Two more people have died after a volcanic eruption on White Island, bringing the official death toll to eight, New Zealand police said.
There are believed to be two British women among about 30 people taken to hospital suffering burns following the incident on Monday, with all but five in a stable but serious condition.
Two more people, the seventh and eighth fatalities, whose nationalities have not been given, have now died in hospital.
Nine people have been confirmed as missing, according to authorities.
An operation to recover victims from the island has been delayed amid fears of worsening conditions, police said on Wednesday, as monitoring agency GeoNet said further eruptions on the island were likely.
Police said it was too dangerous to return to the island at the moment owing to the “serious physical and chemical hazards” rescuers would face.
All those left behind on the island are presumed dead after aerial reconnaissance flights of the area had shown no signs of life.
Most of the 47 people on or near the island at the time of eruption are believed to be from Australia.
White Island, off the country’s North Island in the Bay of Plenty, erupted while dozens of people were exploring New Zealand’s most active volcano.
The British High Commission in New Zealand has urged Britons travelling in the country to contact their family and friends to let them know they are safe.
On Wednesday police named seven Australians and two New Zealand citizens among the missing.
Those listed were Australians Gavin Dallow, Jessica Edwards, Krystal Browitt, Richard Elzer, Zoe Hosking, Karla Matthews and Julie Richards.
The two New Zealanders were Tipene Maangi and Hayden Inman.
Police said it was not a complete list of missing people as officers have not yet spoken to all next of kin.
The first Australian victims of the eruption have been named by a family friend as Julie Richards, 47, and her 20-year-old daughter Jessica.
Chief Coroner Judge Deborah Marshall has declared the White Island eruption a “mass fatality incident” and said it could be “some weeks” before all the deceased are identified.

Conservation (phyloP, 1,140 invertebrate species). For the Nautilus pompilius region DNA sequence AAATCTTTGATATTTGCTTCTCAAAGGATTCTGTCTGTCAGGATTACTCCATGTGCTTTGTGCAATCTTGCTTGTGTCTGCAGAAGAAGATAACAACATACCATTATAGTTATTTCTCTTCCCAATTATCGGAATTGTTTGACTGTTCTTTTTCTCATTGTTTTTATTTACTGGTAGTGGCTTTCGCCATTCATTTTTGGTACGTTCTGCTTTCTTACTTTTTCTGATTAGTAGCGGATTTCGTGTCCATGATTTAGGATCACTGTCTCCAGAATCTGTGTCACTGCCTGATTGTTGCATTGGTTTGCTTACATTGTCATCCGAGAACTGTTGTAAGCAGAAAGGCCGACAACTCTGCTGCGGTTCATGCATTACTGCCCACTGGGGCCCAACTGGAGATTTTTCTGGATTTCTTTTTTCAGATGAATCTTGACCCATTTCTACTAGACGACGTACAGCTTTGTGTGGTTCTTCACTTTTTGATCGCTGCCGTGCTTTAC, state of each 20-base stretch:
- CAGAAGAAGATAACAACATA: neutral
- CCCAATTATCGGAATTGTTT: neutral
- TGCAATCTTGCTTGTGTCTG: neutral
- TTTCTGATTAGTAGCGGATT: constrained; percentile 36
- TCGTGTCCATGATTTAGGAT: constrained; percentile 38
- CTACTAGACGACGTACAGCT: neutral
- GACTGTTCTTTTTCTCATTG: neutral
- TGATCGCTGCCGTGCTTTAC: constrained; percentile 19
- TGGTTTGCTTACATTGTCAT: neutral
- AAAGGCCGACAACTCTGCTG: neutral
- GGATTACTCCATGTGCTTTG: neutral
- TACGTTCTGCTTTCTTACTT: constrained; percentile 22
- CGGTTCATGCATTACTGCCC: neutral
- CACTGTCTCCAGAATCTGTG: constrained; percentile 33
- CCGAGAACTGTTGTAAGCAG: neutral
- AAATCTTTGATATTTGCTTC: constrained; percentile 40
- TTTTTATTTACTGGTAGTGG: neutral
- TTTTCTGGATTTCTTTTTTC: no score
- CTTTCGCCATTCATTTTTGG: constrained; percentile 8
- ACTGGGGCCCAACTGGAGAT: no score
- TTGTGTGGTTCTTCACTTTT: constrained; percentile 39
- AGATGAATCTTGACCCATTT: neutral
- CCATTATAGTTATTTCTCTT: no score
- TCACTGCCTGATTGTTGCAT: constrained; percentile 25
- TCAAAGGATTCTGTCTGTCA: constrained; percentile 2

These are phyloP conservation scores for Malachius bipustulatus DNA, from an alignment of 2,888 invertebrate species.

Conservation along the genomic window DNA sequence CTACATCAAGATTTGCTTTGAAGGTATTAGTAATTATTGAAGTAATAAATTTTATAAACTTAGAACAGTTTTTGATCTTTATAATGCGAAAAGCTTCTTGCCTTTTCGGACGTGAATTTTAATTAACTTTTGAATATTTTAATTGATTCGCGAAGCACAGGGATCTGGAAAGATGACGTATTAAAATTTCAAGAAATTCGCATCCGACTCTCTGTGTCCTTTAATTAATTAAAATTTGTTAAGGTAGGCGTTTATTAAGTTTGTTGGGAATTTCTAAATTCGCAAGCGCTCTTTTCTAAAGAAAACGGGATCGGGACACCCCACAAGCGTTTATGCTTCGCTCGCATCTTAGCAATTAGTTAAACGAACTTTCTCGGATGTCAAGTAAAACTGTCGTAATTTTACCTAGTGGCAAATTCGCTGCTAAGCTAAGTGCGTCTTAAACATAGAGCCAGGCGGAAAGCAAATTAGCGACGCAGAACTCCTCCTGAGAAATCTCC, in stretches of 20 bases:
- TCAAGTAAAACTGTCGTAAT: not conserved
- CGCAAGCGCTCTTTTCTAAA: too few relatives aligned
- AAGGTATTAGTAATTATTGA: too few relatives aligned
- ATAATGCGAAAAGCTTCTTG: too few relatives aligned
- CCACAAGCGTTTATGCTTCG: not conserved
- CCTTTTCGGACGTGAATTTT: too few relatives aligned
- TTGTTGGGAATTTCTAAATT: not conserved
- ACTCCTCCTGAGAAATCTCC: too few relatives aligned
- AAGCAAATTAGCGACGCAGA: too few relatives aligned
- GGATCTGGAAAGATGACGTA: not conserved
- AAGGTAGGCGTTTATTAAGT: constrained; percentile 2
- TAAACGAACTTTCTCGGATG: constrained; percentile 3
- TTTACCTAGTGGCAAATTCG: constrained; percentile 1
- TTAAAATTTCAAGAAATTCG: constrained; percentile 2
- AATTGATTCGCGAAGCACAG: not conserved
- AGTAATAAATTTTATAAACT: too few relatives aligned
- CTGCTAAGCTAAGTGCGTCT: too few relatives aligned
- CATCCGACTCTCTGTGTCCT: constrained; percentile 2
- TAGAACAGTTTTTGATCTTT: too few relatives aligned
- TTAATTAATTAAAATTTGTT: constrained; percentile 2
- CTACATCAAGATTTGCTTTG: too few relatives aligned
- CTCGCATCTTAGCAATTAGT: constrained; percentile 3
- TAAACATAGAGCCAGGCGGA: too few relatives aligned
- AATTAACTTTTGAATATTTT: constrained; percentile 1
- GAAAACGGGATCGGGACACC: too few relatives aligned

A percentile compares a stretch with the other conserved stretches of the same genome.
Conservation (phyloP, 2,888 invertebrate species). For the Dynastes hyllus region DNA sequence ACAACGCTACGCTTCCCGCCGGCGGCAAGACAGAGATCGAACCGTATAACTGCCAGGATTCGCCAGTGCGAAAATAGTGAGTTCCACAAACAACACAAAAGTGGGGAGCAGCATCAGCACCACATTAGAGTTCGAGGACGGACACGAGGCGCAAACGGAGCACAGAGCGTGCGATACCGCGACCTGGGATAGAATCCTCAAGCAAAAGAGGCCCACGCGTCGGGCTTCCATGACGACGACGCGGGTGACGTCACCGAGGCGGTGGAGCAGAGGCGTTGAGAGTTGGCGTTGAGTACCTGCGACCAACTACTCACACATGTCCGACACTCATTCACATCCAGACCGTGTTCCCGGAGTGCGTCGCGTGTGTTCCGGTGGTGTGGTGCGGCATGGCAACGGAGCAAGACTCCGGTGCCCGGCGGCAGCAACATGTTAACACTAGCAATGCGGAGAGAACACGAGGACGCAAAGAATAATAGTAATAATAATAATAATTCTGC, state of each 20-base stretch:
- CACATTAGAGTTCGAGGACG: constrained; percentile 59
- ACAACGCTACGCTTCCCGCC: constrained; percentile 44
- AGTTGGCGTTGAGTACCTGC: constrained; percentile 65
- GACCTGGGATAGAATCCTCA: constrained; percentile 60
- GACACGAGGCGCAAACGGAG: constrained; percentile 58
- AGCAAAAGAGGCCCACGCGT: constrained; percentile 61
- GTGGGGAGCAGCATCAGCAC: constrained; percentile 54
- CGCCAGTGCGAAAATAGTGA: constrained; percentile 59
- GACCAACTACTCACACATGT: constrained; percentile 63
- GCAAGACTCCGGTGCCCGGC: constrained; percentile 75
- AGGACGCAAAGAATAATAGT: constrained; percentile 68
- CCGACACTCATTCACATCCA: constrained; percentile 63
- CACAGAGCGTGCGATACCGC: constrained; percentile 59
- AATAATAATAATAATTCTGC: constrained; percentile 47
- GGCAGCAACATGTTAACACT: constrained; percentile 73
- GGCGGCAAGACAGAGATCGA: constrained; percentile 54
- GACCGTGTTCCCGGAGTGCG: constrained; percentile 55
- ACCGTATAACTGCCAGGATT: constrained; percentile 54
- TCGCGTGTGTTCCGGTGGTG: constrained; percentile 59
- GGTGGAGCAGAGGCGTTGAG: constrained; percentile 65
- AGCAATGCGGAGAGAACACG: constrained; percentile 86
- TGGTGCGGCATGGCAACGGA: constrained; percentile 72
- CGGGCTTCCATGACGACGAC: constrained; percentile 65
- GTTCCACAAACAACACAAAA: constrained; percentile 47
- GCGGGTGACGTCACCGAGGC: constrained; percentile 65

She said the coroner’s office would work with pathologists, disaster specialists and odontologists to identify victims and return them to their families.
Counties Manukau District Health Board’s chief medical officer Dr Peter Watson told reporters that 22 patients were on airway support “due to the severity of their burns and other injuries”.
He added that supplies – including an additional 1.2 million square centimetres of skin – would be needed to meet patient demand and will be ordered from the United States.
Dr John Kenealy, clinical director of surgery and perioperative services at the National Burns Unit, said the situation was “certainly unprecedented”, adding that some patients have up to 95% burns.
The alert level of a further eruption is at three, on a scale of one to five.
Graham Leonard, of the Institute of Geological and Nuclear sciences, said conditions on the island are worsening.
He added: “There are two key risks (on the ground). One: environmental. This is highly wind varying, but at times it will be challenging for breathing, seeing or walking on the island, and at other times clear.
“Second of all, there is the risk of another eruption like Monday’s eruption while on the island.”
He said the risk of a further eruption in the next 24 hours like that seen on Monday had increased to 40%-60% from 30%-50%.
National operation Commander Deputy Commissioner John Tims said: “The environment on the island has changed, (there has been) increased activity from earlier this morning.
“We are standing by to go back to that island.
“We are confident on our ability to deliver the rescue operation. But that is after we are sure that we can manage the real dangers that are on the island.”
On Tuesday, Prime Minister Jacinda Ardern told parliament the “scale of this tragedy is devastating”.
White Island, also known by the Maori name Whakaari, is the tip of an undersea volcano 30 miles off the coast.